Training Everyday Activists for a Decolonized Resistance
On Saturday, January 20th, Fritz and I dutifully met our immigration rights lawyer and teacher friends and headed down to 72nd and Central Park West. We recalled the marches we had attended since President Trump's inauguration one year ago, and the energy we felt to stand up, fight back, scream from the rooftops that his "not our president!" This year, we looked at each other exhausted, literally, from the work we have had to do in the past year to manage the effects of this presidency.
And it has been real work for those of us in the helping professions or those of us in the healing profession, or those of us who do the emotional work of processing daily threats of injustice and hatred. Immigration trials through the roof; emotional labor of worrying and caring for our immigrant family members; being told that our family origins are not welcome; teaching our children in our classrooms and community centers that they are worthy, that their stories matter, that all stories matter and all people matter, that white people have to stand up for people of color, that racism is alive and well; teaching ourselves and our friends bystander intervention training; Training our colleagues on why sexual assault in the workplace matters and why we need trainings at the office...the list goes on and on.
So we took a collective deep breath, came up with signage that expressed our discontent, and went to the March.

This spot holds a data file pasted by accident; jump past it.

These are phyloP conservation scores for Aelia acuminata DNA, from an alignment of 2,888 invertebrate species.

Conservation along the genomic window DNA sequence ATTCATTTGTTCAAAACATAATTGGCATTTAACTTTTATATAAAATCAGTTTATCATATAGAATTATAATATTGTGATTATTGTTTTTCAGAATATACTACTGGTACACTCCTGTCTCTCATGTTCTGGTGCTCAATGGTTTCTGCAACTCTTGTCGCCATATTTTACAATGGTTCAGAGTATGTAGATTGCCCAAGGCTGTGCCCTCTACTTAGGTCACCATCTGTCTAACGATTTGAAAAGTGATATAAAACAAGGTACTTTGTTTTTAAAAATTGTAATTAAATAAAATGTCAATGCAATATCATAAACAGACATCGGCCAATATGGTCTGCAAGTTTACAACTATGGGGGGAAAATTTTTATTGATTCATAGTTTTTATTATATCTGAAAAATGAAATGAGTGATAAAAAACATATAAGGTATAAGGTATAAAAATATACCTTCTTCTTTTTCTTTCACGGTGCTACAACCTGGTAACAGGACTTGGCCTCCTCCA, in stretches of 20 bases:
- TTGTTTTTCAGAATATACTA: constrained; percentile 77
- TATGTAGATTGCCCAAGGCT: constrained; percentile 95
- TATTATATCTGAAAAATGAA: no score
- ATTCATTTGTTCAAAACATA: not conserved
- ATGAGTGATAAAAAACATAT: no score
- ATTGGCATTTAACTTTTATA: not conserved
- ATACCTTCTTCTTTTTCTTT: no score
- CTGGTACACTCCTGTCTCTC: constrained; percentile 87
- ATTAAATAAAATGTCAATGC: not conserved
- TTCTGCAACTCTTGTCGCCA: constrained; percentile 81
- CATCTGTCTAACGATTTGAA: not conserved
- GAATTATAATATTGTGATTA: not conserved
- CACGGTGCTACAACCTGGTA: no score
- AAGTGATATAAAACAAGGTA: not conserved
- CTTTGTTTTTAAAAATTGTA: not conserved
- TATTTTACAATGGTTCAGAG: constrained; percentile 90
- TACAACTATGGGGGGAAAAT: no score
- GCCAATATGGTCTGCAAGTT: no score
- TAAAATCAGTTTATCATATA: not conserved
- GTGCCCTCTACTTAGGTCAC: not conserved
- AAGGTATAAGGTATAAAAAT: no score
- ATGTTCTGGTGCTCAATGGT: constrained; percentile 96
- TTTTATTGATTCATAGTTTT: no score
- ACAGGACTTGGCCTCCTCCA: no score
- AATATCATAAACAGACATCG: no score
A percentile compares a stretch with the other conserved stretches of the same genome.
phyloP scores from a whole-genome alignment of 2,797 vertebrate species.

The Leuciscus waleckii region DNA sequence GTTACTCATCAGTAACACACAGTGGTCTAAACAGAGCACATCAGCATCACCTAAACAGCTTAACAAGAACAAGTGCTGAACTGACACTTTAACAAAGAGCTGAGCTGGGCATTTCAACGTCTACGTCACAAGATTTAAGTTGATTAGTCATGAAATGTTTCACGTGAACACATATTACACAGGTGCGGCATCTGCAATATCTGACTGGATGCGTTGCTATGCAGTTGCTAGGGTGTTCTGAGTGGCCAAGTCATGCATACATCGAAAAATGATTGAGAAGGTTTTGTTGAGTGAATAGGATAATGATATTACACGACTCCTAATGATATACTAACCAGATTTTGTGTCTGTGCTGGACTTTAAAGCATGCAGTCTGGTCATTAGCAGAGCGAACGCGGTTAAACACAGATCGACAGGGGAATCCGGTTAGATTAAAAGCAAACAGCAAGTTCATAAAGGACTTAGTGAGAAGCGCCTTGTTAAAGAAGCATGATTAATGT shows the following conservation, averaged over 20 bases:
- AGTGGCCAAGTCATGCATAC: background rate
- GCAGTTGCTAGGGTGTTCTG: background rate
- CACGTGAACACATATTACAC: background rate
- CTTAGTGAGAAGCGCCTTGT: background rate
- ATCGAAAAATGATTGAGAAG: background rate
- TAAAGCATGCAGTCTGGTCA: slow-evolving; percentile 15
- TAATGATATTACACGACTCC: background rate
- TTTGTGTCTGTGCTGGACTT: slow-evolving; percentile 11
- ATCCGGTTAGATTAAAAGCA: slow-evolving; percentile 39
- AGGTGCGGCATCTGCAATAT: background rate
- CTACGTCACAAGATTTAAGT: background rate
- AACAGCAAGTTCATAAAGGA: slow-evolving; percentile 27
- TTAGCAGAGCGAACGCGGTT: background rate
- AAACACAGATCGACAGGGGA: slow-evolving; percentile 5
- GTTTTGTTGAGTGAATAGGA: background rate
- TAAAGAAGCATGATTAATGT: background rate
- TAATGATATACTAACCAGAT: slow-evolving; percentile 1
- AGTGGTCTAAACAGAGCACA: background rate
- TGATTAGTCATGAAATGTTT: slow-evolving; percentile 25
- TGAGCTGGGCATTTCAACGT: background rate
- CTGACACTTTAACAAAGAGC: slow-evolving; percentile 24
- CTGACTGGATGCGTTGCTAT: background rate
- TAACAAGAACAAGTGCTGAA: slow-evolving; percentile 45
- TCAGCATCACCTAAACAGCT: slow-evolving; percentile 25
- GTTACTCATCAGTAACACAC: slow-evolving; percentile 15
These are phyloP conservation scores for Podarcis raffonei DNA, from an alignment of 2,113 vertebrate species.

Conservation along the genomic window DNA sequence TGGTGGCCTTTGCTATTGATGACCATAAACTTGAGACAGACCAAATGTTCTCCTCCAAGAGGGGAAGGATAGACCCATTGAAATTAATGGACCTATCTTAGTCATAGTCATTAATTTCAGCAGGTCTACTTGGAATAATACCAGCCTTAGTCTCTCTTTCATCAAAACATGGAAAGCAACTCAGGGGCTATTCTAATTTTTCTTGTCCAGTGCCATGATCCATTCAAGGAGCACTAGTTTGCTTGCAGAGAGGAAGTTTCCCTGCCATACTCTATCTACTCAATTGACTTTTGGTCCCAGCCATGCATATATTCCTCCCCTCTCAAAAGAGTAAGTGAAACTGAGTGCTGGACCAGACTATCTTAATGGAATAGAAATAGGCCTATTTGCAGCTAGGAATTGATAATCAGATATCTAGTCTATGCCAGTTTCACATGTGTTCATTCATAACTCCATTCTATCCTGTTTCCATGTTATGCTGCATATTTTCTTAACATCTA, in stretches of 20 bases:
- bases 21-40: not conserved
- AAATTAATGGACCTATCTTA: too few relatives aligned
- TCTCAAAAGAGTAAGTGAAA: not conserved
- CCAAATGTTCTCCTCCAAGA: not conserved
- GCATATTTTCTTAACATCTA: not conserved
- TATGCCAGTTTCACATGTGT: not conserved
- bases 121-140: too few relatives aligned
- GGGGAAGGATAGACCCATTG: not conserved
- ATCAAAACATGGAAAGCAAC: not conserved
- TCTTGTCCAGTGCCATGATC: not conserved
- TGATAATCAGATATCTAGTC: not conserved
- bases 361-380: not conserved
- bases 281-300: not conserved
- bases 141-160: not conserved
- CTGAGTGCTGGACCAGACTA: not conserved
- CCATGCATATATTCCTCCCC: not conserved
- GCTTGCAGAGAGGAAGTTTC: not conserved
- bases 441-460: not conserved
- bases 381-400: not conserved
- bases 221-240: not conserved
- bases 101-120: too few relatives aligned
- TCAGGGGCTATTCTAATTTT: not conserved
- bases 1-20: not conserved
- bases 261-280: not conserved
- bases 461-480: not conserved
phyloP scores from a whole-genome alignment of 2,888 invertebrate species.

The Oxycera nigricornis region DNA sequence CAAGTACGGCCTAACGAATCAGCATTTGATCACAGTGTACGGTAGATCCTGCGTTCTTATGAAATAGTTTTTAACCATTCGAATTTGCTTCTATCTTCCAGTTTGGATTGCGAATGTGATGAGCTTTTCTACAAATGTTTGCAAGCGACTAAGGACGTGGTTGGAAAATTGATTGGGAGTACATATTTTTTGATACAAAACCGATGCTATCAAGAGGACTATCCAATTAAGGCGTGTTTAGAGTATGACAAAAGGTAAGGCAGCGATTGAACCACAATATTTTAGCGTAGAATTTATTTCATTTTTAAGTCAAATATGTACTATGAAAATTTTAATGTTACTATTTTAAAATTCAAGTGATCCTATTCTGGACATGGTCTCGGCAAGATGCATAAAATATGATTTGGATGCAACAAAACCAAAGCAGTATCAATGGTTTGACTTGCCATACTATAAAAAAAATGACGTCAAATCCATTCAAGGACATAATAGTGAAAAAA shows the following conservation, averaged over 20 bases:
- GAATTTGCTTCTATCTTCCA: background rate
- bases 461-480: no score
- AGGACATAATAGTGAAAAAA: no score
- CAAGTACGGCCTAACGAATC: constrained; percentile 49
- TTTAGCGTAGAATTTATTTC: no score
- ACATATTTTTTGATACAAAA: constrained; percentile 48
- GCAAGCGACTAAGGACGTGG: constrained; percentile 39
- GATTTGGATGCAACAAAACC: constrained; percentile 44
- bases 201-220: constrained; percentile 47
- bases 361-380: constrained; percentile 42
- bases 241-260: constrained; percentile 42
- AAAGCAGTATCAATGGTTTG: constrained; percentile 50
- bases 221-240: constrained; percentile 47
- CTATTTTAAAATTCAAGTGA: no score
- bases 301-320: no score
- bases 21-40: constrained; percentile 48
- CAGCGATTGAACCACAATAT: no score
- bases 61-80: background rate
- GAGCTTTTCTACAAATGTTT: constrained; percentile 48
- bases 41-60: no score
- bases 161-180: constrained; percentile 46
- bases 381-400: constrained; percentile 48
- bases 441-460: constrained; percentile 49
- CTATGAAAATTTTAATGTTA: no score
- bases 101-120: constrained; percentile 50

Here is what I learned: we need to be training folks in resistance activism. We need to give folks tools to effectively (and safely) disrupt the status quo. There was little difference between waiting online at Starbucks and waiting online to March, save the colorful signage. Few people felt empowered to raise their voices in dissent, few felt empowered--and even fewer knew how--to lead a crowd in chant. I believe that the number of white people surrounding me in that March wanted very much to feel that they had accomplished and performed something sacred and powerful yesterday--that they had stood for something. Whether they were there for women's rights--which are so often limited to only white women--or in protest of a political system that supports and constructs systems of inequality and structural racism regularly and openly--people were ineffective and uneducated about how to successfully resist systemic injustice. It's no one's fault. But it needs to change.
We need to be training the people who show up to marches (even if only once a year!) how to fight for systems of oppression both in the streets and in their daily lives--at work and at home. We need to be inviting people who are not in the helping professions or in the teaching professions or in the healing professions how to be effective leaders and empowered teachers in their own communities. This is the not the work of an elite, enlightened few--this is the responsibility of the collective.
I have a hunch that if offered the opportunity, many of the people who stood silent around me in the March yesterday would want to be trained, and would want to be given the tools to teach about how to effectively challenge and ultimately dismantle systems of oppression. I hope that is the case. And if it's not, I need to hold on to my hopefulness because that's what's required to weather the storms we are currently enduring.
Zanmitay Collective exists for that purpose. We want to educate, elevate, and transform communities to effect social change. It starts with heartwork, shifting and recentering our learned frameworks, and being willing to stare into our rugged and sometimes bleak past. We want to do that heart work with you. Come and learn with us, so that you can teach and do. It starts here.